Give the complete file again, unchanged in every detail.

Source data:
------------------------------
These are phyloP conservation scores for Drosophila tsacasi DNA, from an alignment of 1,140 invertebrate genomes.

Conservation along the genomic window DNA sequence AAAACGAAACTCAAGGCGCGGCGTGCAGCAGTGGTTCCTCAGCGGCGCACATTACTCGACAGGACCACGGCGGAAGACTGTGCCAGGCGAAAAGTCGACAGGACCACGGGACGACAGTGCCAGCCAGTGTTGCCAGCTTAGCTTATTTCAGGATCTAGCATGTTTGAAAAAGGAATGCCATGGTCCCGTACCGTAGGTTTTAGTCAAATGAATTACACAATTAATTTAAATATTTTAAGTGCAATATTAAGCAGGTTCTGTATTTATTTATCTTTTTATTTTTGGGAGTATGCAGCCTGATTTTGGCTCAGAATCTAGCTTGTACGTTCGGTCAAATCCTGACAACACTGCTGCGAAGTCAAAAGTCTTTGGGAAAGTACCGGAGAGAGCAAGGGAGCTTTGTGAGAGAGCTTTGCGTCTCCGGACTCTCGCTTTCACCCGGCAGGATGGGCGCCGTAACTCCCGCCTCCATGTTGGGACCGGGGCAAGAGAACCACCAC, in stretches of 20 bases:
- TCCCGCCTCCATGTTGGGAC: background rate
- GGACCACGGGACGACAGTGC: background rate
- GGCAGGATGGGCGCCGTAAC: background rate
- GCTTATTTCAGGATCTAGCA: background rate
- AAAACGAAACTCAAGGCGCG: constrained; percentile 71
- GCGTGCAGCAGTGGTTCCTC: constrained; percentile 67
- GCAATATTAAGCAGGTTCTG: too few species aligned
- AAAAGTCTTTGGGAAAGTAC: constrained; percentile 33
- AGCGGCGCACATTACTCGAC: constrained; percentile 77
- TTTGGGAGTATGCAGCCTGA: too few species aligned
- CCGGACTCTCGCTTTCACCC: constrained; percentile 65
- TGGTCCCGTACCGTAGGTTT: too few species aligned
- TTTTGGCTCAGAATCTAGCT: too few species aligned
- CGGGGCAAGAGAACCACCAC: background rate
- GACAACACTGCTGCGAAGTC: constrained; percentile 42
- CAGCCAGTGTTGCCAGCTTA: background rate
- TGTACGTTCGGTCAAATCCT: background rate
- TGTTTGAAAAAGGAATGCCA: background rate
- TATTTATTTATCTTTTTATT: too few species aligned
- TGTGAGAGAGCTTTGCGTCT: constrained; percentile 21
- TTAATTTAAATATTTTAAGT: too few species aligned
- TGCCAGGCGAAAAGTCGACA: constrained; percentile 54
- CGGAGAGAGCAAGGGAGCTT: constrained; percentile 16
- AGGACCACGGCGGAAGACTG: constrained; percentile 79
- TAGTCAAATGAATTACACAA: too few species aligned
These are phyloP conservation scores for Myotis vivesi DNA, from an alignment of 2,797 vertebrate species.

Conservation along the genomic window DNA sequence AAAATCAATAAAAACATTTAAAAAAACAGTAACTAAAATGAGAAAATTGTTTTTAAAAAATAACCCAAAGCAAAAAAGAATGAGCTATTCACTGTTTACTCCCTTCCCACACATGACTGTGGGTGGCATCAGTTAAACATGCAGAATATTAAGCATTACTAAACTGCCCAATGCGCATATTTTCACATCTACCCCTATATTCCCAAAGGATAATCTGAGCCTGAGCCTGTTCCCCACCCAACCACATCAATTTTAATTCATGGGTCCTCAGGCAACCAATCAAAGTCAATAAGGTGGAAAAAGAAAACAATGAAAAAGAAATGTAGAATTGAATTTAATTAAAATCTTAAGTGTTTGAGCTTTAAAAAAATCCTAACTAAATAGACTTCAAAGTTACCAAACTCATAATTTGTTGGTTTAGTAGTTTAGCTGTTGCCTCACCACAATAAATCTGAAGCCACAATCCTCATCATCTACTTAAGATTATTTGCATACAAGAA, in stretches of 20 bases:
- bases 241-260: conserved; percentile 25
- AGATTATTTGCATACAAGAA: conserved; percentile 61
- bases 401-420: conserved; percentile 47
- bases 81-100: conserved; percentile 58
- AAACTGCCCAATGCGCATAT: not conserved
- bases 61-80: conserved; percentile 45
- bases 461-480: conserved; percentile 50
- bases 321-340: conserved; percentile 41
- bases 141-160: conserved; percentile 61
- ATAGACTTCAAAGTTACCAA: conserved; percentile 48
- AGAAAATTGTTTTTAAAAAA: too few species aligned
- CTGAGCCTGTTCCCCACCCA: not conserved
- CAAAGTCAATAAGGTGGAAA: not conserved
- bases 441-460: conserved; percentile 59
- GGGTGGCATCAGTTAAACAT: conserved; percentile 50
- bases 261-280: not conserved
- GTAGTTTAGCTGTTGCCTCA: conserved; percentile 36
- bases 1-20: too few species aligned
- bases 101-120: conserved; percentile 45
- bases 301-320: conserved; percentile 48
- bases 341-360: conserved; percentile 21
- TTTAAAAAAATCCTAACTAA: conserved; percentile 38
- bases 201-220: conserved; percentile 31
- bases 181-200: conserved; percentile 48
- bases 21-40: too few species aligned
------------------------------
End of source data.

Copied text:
These are phyloP conservation scores for Drosophila tsacasi DNA, from an alignment of 1,140 invertebrate genomes.

Conservation along the genomic window DNA sequence AAAACGAAACTCAAGGCGCGGCGTGCAGCAGTGGTTCCTCAGCGGCGCACATTACTCGACAGGACCACGGCGGAAGACTGTGCCAGGCGAAAAGTCGACAGGACCACGGGACGACAGTGCCAGCCAGTGTTGCCAGCTTAGCTTATTTCAGGATCTAGCATGTTTGAAAAAGGAATGCCATGGTCCCGTACCGTAGGTTTTAGTCAAATGAATTACACAATTAATTTAAATATTTTAAGTGCAATATTAAGCAGGTTCTGTATTTATTTATCTTTTTATTTTTGGGAGTATGCAGCCTGATTTTGGCTCAGAATCTAGCTTGTACGTTCGGTCAAATCCTGACAACACTGCTGCGAAGTCAAAAGTCTTTGGGAAAGTACCGGAGAGAGCAAGGGAGCTTTGTGAGAGAGCTTTGCGTCTCCGGACTCTCGCTTTCACCCGGCAGGATGGGCGCCGTAACTCCCGCCTCCATGTTGGGACCGGGGCAAGAGAACCACCAC, in stretches of 20 bases:
- TCCCGCCTCCATGTTGGGAC: background rate
- GGACCACGGGACGACAGTGC: background rate
- GGCAGGATGGGCGCCGTAAC: background rate
- GCTTATTTCAGGATCTAGCA: background rate
- AAAACGAAACTCAAGGCGCG: constrained; percentile 71
- GCGTGCAGCAGTGGTTCCTC: constrained; percentile 67
- GCAATATTAAGCAGGTTCTG: too few species aligned
- AAAAGTCTTTGGGAAAGTAC: constrained; percentile 33
- AGCGGCGCACATTACTCGAC: constrained; percentile 77
- TTTGGGAGTATGCAGCCTGA: too few species aligned
- CCGGACTCTCGCTTTCACCC: constrained; percentile 65
- TGGTCCCGTACCGTAGGTTT: too few species aligned
- TTTTGGCTCAGAATCTAGCT: too few species aligned
- CGGGGCAAGAGAACCACCAC: background rate
- GACAACACTGCTGCGAAGTC: constrained; percentile 42
- CAGCCAGTGTTGCCAGCTTA: background rate
- TGTACGTTCGGTCAAATCCT: background rate
- TGTTTGAAAAAGGAATGCCA: background rate
- TATTTATTTATCTTTTTATT: too few species aligned
- TGTGAGAGAGCTTTGCGTCT: constrained; percentile 21
- TTAATTTAAATATTTTAAGT: too few species aligned
- TGCCAGGCGAAAAGTCGACA: constrained; percentile 54
- CGGAGAGAGCAAGGGAGCTT: constrained; percentile 16
- AGGACCACGGCGGAAGACTG: constrained; percentile 79
- TAGTCAAATGAATTACACAA: too few species aligned
These are phyloP conservation scores for Myotis vivesi DNA, from an alignment of 2,797 vertebrate species.

Conservation along the genomic window DNA sequence AAAATCAATAAAAACATTTAAAAAAACAGTAACTAAAATGAGAAAATTGTTTTTAAAAAATAACCCAAAGCAAAAAAGAATGAGCTATTCACTGTTTACTCCCTTCCCACACATGACTGTGGGTGGCATCAGTTAAACATGCAGAATATTAAGCATTACTAAACTGCCCAATGCGCATATTTTCACATCTACCCCTATATTCCCAAAGGATAATCTGAGCCTGAGCCTGTTCCCCACCCAACCACATCAATTTTAATTCATGGGTCCTCAGGCAACCAATCAAAGTCAATAAGGTGGAAAAAGAAAACAATGAAAAAGAAATGTAGAATTGAATTTAATTAAAATCTTAAGTGTTTGAGCTTTAAAAAAATCCTAACTAAATAGACTTCAAAGTTACCAAACTCATAATTTGTTGGTTTAGTAGTTTAGCTGTTGCCTCACCACAATAAATCTGAAGCCACAATCCTCATCATCTACTTAAGATTATTTGCATACAAGAA, in stretches of 20 bases:
- bases 241-260: conserved; percentile 25
- AGATTATTTGCATACAAGAA: conserved; percentile 61
- bases 401-420: conserved; percentile 47
- bases 81-100: conserved; percentile 58
- AAACTGCCCAATGCGCATAT: not conserved
- bases 61-80: conserved; percentile 45
- bases 461-480: conserved; percentile 50
- bases 321-340: conserved; percentile 41
- bases 141-160: conserved; percentile 61
- ATAGACTTCAAAGTTACCAA: conserved; percentile 48
- AGAAAATTGTTTTTAAAAAA: too few species aligned
- CTGAGCCTGTTCCCCACCCA: not conserved
- CAAAGTCAATAAGGTGGAAA: not conserved
- bases 441-460: conserved; percentile 59
- GGGTGGCATCAGTTAAACAT: conserved; percentile 50
- bases 261-280: not conserved
- GTAGTTTAGCTGTTGCCTCA: conserved; percentile 36
- bases 1-20: too few species aligned
- bases 101-120: conserved; percentile 45
- bases 301-320: conserved; percentile 48
- bases 341-360: conserved; percentile 21
- TTTAAAAAAATCCTAACTAA: conserved; percentile 38
- bases 201-220: conserved; percentile 31
- bases 181-200: conserved; percentile 48
- bases 21-40: too few species aligned